BalletBoyz, The Talent

The Talent is an eight man line up of contemporary and classical dancers who are part of the BalletBoyz company, founded in 2001. The Talent is a three piece programme and has been touring since 2010 and won the 2011 London Dance Award. Their repertoire is made up of Russell Maliphant’s ‘Torsion’, Paul Roberts ‘Alpha’ and Jarek Cemerek’s ‘Void’. The company performed the Talent at the Grand Opera House in York on 10 March.

As a big fan of Robert North’s ‘Troy Game’ and Dein Perry’s ‘Tap Dogs’, I was bound to expect a lot from an all-male dance company and in many ways the repertoire of talent met and exceeded my expectations. The Talent is very distinct from what I’ve seen before in that it doesn’t go out of its way to be masculine. Of course, it inherently is; take eight well-built dancers, let them take their tops off and leave their tattoos uncovered and it’s masculine. The movement, however, is a different story; in all three dances there is a lot of contact work that requires incredible strength, but the fluidity of the dancing saves it from simply being a game of brute force. There is something breath-taking in seeing a grown man drop to the floor from 6 feet and not make a sound.

The opening of Torsion, and the programme, was somewhat unoriginal. All the dancers were on stage, a spotlight on one or two at a time as the movement of their arms and torso was incredibly abstract. This went on for a while and I had a very firm sense of the familiarity of this choreography and so it was not quite as captivating as I felt it was supposed to be. Luckily, it was the very beginning and so could quickly be forgotten.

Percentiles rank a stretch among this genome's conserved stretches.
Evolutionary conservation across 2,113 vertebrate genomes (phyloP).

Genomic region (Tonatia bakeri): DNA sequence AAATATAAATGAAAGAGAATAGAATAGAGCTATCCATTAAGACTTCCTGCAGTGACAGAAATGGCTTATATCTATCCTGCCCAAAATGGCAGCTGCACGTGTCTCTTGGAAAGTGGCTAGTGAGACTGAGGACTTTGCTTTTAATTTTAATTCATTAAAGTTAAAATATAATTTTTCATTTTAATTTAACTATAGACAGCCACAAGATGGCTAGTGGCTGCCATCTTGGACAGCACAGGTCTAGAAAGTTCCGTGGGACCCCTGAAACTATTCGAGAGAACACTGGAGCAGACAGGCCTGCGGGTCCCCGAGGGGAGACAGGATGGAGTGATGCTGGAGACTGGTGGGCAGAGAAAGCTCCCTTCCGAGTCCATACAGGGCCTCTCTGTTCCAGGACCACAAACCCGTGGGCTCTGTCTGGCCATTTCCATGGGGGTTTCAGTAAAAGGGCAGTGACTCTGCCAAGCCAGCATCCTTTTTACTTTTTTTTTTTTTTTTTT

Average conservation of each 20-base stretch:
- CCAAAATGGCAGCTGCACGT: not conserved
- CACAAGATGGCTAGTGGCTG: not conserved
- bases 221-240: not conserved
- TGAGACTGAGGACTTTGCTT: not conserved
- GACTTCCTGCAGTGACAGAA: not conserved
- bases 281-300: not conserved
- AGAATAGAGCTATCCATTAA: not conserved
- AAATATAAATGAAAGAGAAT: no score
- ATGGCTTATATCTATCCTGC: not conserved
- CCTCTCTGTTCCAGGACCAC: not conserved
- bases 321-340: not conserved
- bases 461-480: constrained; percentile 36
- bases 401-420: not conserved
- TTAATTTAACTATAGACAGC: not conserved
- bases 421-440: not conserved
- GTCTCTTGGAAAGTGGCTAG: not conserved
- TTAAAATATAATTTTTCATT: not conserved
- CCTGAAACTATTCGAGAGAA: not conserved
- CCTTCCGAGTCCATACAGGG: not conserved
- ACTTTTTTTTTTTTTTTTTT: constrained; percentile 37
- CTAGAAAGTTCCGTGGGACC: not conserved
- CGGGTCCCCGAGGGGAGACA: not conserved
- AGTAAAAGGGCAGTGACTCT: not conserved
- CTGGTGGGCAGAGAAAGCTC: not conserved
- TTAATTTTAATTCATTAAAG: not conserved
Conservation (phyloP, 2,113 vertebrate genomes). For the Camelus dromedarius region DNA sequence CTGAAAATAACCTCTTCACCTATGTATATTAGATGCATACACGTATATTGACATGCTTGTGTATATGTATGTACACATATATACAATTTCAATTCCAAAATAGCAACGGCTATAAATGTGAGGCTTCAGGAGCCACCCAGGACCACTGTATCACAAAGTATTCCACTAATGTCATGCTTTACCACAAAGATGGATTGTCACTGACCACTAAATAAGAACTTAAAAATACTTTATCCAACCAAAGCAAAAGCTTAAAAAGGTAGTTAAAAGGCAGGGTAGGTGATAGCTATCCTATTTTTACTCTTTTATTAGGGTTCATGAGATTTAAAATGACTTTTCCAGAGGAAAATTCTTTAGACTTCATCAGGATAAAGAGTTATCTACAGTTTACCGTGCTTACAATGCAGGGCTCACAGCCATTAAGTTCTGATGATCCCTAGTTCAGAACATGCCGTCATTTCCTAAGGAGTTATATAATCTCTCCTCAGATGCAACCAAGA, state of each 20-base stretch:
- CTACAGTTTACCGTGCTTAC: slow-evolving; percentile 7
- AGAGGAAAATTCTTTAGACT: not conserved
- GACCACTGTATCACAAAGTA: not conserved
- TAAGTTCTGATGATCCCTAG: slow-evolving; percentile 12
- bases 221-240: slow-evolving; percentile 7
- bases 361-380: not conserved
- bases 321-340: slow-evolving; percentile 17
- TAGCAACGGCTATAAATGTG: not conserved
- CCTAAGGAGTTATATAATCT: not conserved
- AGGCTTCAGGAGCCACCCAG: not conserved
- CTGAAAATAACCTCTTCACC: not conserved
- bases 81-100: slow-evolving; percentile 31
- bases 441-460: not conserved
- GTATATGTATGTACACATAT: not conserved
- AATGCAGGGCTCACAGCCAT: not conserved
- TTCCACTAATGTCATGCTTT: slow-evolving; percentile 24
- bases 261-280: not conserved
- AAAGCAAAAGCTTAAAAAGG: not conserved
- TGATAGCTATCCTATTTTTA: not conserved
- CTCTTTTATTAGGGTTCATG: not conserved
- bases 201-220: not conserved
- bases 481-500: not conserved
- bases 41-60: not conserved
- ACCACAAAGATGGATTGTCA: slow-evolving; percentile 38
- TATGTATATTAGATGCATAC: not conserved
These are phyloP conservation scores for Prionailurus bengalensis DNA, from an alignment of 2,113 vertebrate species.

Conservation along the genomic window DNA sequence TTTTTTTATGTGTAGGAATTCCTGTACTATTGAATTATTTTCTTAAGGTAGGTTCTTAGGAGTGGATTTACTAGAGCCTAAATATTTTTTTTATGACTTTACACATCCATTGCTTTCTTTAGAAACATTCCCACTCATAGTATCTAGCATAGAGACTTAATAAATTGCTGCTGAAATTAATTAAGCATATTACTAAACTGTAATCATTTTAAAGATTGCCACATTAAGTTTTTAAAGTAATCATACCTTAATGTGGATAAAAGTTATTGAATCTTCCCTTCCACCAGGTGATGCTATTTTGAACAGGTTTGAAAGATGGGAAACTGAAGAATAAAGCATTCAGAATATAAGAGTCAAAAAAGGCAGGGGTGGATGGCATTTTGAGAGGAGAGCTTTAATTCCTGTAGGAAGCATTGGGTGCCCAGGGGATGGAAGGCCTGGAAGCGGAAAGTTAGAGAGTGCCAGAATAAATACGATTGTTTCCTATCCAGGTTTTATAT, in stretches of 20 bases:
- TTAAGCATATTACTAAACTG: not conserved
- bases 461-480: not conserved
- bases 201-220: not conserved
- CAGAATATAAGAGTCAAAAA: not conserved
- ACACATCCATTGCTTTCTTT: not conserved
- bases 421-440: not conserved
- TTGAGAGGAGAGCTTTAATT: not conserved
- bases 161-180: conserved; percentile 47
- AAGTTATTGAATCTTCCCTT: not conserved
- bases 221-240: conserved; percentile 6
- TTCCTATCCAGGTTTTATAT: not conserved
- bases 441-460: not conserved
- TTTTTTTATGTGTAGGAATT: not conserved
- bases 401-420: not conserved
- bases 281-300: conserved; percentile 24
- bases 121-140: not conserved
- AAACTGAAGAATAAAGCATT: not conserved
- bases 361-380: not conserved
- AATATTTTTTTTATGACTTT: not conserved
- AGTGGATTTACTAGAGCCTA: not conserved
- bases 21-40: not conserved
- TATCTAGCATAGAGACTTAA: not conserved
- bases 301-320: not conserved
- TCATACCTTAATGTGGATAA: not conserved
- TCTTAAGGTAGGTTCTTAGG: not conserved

Torsion and Alpha made up the first half, and despite being by different choreographers, the movement style in both was very similar. The two pieces were very calm, thoughtful and sober, based significantly on duets. The variation was in the lighting, costume and music rather than in the movement. Independently, both boast captivating choreography, but alongside each other, it felt slightly flat.

Cemerek’s Void really stole the show. Film projection was used throughout the piece, at some moments suggesting a setting, whilst in others simply providing atmosphere. The use of lighting was dynamic and interesting; sometimes the dancers were silhouettes, then a moment later they were brightly lit and at the front of the stage. In Void, there was finally some raw and fearless emotion, the feelings of aggression and power were certainly running high and when the end came with an abrupt black out, I was on the edge of my seat. The most memorable scene was what can only be described as reminiscent of Fight Club. The dancers were throwing themselves and each other across the stage, and there was an incredible moment when Anthony Middleton threw himself through the air, sure of being caught four metres away by another dancer who was stood inches from the edge of the stage. Beautiful.

I can’t promise that you’ll remember this show for the rest of your life, but it is certainly an entertaining and enjoyable evening and I have no doubt at all that The Talent has so much more to offer.

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